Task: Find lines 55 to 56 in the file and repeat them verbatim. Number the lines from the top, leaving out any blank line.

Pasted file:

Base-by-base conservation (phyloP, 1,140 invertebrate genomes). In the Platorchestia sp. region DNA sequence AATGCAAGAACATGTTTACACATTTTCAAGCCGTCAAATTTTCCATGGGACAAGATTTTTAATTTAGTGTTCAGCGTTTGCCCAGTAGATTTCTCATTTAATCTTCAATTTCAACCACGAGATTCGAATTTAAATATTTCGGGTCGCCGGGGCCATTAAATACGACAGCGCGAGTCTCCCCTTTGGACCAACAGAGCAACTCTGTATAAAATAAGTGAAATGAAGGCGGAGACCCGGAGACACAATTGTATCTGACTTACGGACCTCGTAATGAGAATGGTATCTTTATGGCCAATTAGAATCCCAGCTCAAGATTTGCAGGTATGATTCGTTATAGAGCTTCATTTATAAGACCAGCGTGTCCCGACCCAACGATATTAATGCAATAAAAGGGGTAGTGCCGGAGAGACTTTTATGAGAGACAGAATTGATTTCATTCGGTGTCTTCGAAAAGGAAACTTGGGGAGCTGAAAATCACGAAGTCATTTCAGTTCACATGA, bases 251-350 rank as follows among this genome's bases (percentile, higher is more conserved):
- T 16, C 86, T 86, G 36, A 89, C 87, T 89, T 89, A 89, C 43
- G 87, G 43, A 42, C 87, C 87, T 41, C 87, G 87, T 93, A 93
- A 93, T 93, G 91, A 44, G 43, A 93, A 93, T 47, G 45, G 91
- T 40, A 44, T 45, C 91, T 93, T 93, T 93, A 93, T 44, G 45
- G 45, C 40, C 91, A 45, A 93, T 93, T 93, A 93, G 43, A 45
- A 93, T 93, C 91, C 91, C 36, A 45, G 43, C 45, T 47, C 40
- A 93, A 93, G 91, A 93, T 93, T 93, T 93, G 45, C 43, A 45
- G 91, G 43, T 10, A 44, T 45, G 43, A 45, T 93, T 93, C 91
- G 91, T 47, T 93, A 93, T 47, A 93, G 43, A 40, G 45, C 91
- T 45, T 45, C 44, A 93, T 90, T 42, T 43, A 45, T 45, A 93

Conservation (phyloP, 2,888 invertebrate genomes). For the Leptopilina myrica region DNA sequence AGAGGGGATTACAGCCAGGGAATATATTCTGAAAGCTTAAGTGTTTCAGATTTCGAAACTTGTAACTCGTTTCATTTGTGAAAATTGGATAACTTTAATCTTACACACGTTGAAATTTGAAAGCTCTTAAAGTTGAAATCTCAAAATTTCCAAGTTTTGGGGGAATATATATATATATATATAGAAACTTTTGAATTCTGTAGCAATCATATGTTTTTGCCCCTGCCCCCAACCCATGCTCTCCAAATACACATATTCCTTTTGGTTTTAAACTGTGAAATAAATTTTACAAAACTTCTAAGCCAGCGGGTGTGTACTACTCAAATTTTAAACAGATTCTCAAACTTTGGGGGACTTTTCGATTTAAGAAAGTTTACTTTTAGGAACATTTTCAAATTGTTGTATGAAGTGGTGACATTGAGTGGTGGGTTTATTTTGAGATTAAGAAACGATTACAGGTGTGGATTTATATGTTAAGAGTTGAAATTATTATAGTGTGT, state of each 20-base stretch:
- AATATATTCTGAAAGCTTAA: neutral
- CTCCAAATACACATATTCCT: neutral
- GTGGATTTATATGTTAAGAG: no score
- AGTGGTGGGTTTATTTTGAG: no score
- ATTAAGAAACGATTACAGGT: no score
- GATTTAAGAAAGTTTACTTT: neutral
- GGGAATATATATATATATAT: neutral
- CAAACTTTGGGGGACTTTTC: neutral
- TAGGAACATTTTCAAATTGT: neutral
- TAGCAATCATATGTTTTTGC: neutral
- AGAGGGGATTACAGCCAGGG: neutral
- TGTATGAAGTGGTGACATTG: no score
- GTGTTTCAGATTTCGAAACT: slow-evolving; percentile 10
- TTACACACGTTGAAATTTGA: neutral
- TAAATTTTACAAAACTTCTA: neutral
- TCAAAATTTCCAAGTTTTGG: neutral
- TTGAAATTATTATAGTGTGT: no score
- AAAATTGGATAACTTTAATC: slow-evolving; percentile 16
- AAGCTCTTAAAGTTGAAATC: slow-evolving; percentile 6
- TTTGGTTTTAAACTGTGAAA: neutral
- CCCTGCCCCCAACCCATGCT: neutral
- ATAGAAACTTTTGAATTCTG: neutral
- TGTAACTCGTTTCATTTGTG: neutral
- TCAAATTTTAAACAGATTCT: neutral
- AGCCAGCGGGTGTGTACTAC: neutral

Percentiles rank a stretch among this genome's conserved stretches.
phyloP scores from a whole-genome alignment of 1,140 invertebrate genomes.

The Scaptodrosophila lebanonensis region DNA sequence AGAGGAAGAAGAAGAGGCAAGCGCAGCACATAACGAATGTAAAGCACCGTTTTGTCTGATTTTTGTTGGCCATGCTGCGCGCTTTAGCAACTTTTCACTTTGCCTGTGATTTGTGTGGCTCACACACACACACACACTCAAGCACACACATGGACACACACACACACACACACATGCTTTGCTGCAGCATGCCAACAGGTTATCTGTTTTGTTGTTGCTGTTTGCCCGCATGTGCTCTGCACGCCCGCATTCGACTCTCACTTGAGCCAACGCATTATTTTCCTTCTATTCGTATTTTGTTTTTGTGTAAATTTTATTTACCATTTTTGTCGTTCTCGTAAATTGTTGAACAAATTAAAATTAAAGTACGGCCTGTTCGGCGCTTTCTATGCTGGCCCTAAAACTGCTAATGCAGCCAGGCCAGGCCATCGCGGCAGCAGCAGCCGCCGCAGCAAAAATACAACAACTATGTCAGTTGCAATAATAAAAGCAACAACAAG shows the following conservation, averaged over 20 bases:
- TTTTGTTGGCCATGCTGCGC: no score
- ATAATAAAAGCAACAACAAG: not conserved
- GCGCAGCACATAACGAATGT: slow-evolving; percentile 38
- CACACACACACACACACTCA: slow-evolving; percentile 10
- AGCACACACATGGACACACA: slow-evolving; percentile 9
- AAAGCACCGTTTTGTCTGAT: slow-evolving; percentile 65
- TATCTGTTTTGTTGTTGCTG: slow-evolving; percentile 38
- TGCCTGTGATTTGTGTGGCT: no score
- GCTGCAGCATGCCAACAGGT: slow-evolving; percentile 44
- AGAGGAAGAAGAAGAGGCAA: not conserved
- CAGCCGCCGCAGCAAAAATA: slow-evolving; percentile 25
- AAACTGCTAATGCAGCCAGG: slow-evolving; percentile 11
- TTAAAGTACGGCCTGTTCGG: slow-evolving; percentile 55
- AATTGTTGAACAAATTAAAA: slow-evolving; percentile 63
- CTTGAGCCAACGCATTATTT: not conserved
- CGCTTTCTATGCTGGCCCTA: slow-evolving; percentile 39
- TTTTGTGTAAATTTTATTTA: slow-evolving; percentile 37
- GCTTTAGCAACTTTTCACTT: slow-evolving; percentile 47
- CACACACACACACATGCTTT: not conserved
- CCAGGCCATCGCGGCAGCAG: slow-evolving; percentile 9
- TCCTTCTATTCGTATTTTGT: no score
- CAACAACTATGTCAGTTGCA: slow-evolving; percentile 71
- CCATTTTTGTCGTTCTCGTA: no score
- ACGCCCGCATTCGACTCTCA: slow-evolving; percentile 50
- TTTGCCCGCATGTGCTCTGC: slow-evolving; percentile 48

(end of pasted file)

- CTTGAGCCAACGCATTATTT: not conserved
- CGCTTTCTATGCTGGCCCTA: slow-evolving; percentile 39